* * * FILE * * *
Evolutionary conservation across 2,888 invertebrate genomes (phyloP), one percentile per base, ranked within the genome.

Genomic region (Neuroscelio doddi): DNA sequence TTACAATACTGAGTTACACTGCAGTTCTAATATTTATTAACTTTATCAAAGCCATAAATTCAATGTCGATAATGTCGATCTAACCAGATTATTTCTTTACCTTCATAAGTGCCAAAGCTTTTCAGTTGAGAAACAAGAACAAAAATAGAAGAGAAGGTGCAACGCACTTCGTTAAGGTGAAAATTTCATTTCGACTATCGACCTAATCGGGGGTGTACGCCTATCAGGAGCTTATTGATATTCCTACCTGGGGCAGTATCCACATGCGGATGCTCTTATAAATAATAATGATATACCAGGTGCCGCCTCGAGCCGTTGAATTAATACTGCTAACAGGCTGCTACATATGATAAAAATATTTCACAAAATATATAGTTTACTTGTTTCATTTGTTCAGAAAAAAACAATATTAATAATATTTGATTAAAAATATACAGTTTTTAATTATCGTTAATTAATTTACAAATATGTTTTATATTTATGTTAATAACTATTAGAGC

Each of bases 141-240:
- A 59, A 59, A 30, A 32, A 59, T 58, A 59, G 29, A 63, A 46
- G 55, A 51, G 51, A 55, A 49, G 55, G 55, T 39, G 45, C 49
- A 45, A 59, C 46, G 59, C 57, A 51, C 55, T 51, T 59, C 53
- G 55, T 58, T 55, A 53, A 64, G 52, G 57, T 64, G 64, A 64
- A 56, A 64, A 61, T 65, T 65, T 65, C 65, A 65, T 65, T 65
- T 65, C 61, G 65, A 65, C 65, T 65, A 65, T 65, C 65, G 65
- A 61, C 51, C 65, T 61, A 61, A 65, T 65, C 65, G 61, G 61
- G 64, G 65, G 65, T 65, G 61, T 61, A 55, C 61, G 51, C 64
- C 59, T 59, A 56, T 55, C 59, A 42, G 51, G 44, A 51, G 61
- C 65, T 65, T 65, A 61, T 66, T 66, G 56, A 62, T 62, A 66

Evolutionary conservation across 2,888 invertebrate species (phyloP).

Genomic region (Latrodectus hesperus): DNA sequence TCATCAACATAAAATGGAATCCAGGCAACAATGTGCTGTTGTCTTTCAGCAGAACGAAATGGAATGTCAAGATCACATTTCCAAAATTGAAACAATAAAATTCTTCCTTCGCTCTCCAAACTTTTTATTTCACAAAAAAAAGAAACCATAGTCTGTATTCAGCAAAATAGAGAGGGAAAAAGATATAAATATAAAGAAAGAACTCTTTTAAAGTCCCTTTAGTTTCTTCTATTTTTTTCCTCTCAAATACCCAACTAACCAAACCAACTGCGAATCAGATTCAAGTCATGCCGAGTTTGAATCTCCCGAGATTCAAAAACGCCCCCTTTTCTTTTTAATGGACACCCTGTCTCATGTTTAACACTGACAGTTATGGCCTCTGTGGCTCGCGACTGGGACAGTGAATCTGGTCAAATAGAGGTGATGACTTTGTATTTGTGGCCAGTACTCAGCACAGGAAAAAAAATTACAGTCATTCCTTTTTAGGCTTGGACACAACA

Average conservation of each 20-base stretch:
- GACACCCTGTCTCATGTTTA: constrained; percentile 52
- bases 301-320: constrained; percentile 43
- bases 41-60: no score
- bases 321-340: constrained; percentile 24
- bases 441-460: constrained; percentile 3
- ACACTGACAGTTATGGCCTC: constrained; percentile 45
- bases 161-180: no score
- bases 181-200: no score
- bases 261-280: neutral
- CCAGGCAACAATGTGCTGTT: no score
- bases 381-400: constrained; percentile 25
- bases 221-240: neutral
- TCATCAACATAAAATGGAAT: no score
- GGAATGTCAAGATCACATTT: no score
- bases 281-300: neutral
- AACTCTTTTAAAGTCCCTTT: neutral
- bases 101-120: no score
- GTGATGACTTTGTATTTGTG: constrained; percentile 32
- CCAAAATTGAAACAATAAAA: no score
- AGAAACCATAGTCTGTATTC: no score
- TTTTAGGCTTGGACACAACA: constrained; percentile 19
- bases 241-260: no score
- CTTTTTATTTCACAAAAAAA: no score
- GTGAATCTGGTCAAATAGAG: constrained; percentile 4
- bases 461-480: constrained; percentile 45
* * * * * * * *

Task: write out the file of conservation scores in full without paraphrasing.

Evolutionary conservation across 2,888 invertebrate genomes (phyloP), one percentile per base, ranked within the genome.

Genomic region (Neuroscelio doddi): DNA sequence TTACAATACTGAGTTACACTGCAGTTCTAATATTTATTAACTTTATCAAAGCCATAAATTCAATGTCGATAATGTCGATCTAACCAGATTATTTCTTTACCTTCATAAGTGCCAAAGCTTTTCAGTTGAGAAACAAGAACAAAAATAGAAGAGAAGGTGCAACGCACTTCGTTAAGGTGAAAATTTCATTTCGACTATCGACCTAATCGGGGGTGTACGCCTATCAGGAGCTTATTGATATTCCTACCTGGGGCAGTATCCACATGCGGATGCTCTTATAAATAATAATGATATACCAGGTGCCGCCTCGAGCCGTTGAATTAATACTGCTAACAGGCTGCTACATATGATAAAAATATTTCACAAAATATATAGTTTACTTGTTTCATTTGTTCAGAAAAAAACAATATTAATAATATTTGATTAAAAATATACAGTTTTTAATTATCGTTAATTAATTTACAAATATGTTTTATATTTATGTTAATAACTATTAGAGC

Each of bases 141-240:
- A 59, A 59, A 30, A 32, A 59, T 58, A 59, G 29, A 63, A 46
- G 55, A 51, G 51, A 55, A 49, G 55, G 55, T 39, G 45, C 49
- A 45, A 59, C 46, G 59, C 57, A 51, C 55, T 51, T 59, C 53
- G 55, T 58, T 55, A 53, A 64, G 52, G 57, T 64, G 64, A 64
- A 56, A 64, A 61, T 65, T 65, T 65, C 65, A 65, T 65, T 65
- T 65, C 61, G 65, A 65, C 65, T 65, A 65, T 65, C 65, G 65
- A 61, C 51, C 65, T 61, A 61, A 65, T 65, C 65, G 61, G 61
- G 64, G 65, G 65, T 65, G 61, T 61, A 55, C 61, G 51, C 64
- C 59, T 59, A 56, T 55, C 59, A 42, G 51, G 44, A 51, G 61
- C 65, T 65, T 65, A 61, T 66, T 66, G 56, A 62, T 62, A 66

Evolutionary conservation across 2,888 invertebrate species (phyloP).

Genomic region (Latrodectus hesperus): DNA sequence TCATCAACATAAAATGGAATCCAGGCAACAATGTGCTGTTGTCTTTCAGCAGAACGAAATGGAATGTCAAGATCACATTTCCAAAATTGAAACAATAAAATTCTTCCTTCGCTCTCCAAACTTTTTATTTCACAAAAAAAAGAAACCATAGTCTGTATTCAGCAAAATAGAGAGGGAAAAAGATATAAATATAAAGAAAGAACTCTTTTAAAGTCCCTTTAGTTTCTTCTATTTTTTTCCTCTCAAATACCCAACTAACCAAACCAACTGCGAATCAGATTCAAGTCATGCCGAGTTTGAATCTCCCGAGATTCAAAAACGCCCCCTTTTCTTTTTAATGGACACCCTGTCTCATGTTTAACACTGACAGTTATGGCCTCTGTGGCTCGCGACTGGGACAGTGAATCTGGTCAAATAGAGGTGATGACTTTGTATTTGTGGCCAGTACTCAGCACAGGAAAAAAAATTACAGTCATTCCTTTTTAGGCTTGGACACAACA

Average conservation of each 20-base stretch:
- GACACCCTGTCTCATGTTTA: constrained; percentile 52
- bases 301-320: constrained; percentile 43
- bases 41-60: no score
- bases 321-340: constrained; percentile 24
- bases 441-460: constrained; percentile 3
- ACACTGACAGTTATGGCCTC: constrained; percentile 45
- bases 161-180: no score
- bases 181-200: no score
- bases 261-280: neutral
- CCAGGCAACAATGTGCTGTT: no score
- bases 381-400: constrained; percentile 25
- bases 221-240: neutral
- TCATCAACATAAAATGGAAT: no score
- GGAATGTCAAGATCACATTT: no score
- bases 281-300: neutral
- AACTCTTTTAAAGTCCCTTT: neutral
- bases 101-120: no score
- GTGATGACTTTGTATTTGTG: constrained; percentile 32
- CCAAAATTGAAACAATAAAA: no score
- AGAAACCATAGTCTGTATTC: no score
- TTTTAGGCTTGGACACAACA: constrained; percentile 19
- bases 241-260: no score
- CTTTTTATTTCACAAAAAAA: no score
- GTGAATCTGGTCAAATAGAG: constrained; percentile 4
- bases 461-480: constrained; percentile 45